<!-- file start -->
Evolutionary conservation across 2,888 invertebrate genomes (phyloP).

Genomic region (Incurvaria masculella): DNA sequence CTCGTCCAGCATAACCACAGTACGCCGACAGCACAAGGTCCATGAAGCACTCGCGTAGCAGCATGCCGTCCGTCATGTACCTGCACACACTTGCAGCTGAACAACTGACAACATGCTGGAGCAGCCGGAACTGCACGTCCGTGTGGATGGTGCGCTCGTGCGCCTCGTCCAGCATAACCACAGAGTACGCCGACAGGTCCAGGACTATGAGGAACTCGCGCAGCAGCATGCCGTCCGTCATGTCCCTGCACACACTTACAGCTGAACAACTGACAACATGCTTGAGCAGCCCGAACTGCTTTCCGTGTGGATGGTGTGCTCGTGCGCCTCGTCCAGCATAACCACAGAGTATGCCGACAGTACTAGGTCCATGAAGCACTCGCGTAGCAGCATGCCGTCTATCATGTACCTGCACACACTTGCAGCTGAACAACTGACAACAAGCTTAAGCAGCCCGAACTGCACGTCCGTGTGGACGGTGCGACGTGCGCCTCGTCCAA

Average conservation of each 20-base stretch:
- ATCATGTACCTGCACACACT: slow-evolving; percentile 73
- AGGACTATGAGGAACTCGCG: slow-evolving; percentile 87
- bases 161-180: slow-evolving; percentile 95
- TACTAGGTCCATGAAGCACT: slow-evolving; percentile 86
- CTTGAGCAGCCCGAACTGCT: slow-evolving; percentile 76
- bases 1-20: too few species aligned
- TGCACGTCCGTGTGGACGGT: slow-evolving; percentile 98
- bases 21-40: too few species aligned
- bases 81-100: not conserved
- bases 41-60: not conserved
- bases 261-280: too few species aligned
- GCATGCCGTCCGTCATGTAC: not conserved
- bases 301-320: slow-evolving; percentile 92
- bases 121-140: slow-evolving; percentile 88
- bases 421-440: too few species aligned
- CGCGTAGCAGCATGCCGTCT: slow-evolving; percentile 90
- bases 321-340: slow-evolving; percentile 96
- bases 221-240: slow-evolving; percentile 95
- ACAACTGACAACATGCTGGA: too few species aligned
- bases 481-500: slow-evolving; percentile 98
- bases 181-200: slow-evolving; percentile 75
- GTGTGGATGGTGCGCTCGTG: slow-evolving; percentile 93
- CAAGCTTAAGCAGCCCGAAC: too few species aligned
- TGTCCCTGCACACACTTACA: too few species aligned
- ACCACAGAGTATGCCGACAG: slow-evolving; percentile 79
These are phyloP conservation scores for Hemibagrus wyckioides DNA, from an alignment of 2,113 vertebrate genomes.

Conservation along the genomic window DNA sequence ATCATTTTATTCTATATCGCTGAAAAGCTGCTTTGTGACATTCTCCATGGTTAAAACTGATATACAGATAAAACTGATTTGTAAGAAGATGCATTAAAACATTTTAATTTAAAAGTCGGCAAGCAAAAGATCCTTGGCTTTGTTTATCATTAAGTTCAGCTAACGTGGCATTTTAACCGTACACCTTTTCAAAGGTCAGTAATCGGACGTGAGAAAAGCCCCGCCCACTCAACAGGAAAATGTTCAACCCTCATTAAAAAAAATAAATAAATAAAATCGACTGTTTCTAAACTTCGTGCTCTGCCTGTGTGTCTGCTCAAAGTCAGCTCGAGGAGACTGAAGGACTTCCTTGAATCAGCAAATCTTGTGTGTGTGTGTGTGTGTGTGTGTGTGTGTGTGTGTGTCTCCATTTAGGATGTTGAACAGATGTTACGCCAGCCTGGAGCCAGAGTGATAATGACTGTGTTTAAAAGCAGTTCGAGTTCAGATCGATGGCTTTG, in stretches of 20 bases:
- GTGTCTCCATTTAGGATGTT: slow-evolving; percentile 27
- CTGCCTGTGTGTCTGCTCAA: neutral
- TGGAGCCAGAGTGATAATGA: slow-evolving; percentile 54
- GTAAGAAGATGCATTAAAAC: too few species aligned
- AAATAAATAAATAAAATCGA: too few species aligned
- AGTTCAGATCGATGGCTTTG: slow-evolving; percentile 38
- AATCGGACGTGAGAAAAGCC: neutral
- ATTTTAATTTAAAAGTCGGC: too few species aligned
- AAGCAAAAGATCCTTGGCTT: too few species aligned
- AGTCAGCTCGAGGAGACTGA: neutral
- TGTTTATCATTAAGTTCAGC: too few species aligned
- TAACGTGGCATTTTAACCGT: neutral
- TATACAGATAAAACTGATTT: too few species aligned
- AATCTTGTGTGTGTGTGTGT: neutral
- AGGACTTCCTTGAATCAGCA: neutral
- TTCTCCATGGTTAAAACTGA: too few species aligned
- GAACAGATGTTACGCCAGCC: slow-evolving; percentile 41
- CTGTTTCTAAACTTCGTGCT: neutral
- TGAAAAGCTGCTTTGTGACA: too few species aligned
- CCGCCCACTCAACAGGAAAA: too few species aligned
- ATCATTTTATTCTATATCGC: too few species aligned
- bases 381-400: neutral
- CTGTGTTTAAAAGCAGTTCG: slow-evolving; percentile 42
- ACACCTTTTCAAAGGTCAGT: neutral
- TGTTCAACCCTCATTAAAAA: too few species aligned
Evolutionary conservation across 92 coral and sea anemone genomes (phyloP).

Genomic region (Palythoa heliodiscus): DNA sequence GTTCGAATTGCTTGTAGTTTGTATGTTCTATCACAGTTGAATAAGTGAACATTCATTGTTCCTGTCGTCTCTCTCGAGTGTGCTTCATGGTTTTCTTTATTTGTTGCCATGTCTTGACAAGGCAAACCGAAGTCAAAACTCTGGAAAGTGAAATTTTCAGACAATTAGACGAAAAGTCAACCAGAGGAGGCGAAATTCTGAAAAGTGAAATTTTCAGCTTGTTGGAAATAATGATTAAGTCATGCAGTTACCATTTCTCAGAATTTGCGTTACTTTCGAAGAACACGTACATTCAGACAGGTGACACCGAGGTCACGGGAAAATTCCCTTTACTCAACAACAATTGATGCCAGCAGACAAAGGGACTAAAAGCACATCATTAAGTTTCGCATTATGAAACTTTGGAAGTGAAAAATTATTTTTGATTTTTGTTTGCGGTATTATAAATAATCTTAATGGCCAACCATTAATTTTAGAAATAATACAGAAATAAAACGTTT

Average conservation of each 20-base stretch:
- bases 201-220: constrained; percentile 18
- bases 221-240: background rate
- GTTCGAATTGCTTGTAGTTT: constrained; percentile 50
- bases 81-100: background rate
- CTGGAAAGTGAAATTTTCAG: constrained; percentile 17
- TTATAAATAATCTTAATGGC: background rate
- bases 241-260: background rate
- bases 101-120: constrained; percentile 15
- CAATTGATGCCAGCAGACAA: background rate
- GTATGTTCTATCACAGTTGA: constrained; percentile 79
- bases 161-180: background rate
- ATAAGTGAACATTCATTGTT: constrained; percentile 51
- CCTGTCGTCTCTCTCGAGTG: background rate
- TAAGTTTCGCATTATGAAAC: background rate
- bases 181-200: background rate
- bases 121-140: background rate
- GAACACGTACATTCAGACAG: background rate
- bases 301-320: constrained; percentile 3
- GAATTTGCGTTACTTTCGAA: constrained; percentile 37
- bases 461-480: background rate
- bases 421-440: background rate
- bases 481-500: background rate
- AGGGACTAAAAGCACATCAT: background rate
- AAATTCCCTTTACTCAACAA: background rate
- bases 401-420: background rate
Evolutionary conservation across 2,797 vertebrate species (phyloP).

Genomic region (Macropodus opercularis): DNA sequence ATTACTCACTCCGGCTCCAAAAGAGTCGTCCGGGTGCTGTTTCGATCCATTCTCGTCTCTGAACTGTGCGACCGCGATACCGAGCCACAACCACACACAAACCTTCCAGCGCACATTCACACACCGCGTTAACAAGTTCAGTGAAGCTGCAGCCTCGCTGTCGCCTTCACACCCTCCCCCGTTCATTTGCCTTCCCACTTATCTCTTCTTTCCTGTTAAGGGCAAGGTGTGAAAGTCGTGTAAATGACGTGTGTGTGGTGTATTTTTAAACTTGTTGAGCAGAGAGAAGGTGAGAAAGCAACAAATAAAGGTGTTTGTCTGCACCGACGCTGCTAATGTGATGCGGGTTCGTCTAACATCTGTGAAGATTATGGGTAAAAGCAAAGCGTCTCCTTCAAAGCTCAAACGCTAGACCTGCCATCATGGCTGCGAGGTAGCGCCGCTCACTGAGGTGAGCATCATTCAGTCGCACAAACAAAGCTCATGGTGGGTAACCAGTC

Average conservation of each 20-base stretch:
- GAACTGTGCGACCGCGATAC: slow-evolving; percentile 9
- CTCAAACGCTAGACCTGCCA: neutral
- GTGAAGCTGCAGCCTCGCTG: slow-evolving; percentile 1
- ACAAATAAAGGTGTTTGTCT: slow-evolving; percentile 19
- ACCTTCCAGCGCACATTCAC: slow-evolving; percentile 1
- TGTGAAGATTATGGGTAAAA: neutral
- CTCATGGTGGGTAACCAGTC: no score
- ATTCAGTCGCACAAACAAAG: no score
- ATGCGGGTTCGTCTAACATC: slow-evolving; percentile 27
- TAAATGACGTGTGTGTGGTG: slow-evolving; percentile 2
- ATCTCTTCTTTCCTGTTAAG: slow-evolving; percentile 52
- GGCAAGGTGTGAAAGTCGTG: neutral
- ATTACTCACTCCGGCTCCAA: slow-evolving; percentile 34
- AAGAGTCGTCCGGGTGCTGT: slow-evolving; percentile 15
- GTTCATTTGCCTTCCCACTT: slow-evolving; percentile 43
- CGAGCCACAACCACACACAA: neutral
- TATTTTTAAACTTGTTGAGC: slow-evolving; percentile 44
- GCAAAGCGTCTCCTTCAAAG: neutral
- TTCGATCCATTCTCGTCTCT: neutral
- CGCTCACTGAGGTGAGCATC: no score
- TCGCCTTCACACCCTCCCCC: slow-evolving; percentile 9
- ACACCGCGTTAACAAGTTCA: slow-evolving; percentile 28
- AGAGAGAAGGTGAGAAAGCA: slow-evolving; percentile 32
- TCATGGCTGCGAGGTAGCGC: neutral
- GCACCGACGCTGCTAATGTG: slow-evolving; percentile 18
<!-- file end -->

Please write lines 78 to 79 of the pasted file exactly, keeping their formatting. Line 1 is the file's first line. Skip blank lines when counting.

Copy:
- bases 461-480: background rate
- bases 421-440: background rate